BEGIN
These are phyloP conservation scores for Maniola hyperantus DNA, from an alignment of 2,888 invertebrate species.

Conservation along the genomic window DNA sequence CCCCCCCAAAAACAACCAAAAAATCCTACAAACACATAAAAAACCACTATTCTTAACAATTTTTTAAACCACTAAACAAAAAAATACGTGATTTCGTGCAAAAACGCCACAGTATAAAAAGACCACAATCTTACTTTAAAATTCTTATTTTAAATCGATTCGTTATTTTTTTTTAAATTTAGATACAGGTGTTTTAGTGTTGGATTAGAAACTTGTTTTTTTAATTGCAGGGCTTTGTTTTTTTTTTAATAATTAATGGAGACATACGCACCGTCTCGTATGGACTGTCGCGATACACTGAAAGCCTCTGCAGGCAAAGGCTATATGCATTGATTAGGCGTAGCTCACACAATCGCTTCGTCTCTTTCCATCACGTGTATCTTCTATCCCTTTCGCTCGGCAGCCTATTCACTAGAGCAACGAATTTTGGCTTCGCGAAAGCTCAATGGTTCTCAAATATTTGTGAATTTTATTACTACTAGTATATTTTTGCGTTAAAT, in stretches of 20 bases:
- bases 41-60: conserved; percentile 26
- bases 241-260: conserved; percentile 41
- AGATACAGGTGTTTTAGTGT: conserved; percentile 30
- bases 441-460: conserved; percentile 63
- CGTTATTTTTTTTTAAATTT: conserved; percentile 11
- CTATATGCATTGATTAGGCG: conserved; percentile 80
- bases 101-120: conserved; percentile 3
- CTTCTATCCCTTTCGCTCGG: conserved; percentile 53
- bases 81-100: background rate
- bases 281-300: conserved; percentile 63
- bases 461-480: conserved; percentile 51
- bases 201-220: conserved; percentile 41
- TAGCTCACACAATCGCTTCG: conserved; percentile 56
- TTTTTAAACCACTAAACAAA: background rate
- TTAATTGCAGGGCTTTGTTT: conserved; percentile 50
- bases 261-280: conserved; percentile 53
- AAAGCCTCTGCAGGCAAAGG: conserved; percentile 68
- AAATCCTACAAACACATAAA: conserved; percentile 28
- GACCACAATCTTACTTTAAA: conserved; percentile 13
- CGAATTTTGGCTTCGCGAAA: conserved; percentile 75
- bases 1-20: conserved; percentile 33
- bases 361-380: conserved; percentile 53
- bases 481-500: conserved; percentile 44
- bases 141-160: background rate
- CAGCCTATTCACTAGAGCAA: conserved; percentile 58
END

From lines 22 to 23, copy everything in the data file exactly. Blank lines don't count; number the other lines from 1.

- CGAATTTTGGCTTCGCGAAA: conserved; percentile 75
- bases 1-20: conserved; percentile 33